Using Interfaces to reduce coupling

Written by Ben Wendt

Consider the following three scenarios:

  1. class Dog {
    …
    public function Bark($str) {
       echo $str;
    }
    … }

class AnimalCommunication { … public function DogBark(Dog $dog, $str) { $dog->Bark($str); } … }

  1. class Dog {
    …
    public function Bark($str) {
       echo $str;
    }
    … }

class AnimalCommunication { … public function AnimalCommunicate($str) { echo $str; } … }

  1. Interface IAnimal {
    public function Speak($str); }

Class Dog implements IAnimal { … public function Speak($str) { $this->Bark($str); } …. } class AnimalCommunication { … public function AnimalCommunicate(IAnimal $animal, $str) { $animal->speak($str); } … }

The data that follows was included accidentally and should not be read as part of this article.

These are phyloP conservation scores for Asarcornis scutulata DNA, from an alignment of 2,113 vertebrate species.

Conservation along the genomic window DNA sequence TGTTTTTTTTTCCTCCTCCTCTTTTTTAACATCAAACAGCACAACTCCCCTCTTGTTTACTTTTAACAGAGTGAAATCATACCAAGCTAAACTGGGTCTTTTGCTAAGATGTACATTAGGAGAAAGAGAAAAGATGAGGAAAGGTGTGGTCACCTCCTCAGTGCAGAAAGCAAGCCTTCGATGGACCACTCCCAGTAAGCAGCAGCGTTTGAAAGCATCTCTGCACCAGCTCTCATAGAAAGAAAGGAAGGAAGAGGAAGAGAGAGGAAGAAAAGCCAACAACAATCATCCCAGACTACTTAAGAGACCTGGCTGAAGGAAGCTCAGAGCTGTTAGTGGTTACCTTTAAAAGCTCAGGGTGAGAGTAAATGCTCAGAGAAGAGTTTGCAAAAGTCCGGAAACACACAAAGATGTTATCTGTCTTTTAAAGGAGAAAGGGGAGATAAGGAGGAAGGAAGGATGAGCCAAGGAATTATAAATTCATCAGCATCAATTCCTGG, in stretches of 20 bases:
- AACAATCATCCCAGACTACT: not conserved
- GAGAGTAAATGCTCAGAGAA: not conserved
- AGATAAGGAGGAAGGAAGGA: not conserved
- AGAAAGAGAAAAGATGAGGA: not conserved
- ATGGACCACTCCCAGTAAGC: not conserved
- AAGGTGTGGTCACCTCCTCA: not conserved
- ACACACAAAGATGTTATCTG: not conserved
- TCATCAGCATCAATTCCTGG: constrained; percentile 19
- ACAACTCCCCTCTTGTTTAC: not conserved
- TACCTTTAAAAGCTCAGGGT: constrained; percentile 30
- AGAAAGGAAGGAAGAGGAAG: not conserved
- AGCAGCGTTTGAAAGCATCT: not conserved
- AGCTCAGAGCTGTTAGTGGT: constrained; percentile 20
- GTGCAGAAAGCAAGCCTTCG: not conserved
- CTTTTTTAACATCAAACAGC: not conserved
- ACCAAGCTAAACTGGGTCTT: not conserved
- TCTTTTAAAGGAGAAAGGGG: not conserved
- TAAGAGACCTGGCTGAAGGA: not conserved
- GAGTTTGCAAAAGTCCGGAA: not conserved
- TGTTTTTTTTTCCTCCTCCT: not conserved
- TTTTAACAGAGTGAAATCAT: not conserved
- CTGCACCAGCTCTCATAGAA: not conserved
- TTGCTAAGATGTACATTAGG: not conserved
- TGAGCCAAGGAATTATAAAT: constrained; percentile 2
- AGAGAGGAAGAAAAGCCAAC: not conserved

Note the following about these examples:

  1. The first is tightly coupled to the dog class, and hence is not very extensible.
  2. The second is coupled to echo. It does not allow different “animals” to output their text differently. What if we later added a TelepathicGecko class, which didn’t echo out to speak, but rather published to some ESP API somewhere? Clearly the coupling here is not ideal either.
  3. The third is best. By programming to an interface, we reduce coupling to the minimum necessary amount.